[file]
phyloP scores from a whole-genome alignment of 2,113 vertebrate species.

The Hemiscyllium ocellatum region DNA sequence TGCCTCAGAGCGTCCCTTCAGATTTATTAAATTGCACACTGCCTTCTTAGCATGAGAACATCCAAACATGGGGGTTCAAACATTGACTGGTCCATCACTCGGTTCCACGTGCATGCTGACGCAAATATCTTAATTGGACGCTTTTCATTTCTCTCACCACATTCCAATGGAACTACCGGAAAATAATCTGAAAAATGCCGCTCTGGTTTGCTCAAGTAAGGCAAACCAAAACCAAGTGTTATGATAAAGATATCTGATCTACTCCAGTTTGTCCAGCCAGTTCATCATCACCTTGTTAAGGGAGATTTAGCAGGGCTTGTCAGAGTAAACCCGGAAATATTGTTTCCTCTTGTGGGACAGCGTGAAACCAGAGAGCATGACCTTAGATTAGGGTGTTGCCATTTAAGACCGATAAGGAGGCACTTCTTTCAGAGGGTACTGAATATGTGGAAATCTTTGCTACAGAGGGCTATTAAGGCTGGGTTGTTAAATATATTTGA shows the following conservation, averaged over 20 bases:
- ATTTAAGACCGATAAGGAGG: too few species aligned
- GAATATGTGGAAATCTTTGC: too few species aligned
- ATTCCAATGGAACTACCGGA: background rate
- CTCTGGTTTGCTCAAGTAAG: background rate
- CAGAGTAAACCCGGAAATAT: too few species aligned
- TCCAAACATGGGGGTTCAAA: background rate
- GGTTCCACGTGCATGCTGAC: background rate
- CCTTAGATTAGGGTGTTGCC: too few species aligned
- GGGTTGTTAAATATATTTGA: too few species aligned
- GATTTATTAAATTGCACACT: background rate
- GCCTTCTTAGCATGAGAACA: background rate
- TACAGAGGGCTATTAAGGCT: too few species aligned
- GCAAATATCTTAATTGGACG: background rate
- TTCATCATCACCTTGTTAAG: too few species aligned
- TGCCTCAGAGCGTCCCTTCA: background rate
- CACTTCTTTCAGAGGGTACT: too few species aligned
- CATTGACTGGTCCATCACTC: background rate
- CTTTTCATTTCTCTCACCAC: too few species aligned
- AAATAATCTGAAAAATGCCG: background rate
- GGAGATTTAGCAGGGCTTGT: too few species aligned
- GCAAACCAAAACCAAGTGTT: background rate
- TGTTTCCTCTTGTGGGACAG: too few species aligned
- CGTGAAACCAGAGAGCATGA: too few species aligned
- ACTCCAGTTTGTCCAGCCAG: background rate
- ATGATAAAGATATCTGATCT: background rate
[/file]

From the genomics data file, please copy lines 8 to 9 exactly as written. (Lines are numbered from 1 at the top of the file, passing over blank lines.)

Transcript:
- TCCAAACATGGGGGTTCAAA: background rate
- GGTTCCACGTGCATGCTGAC: background rate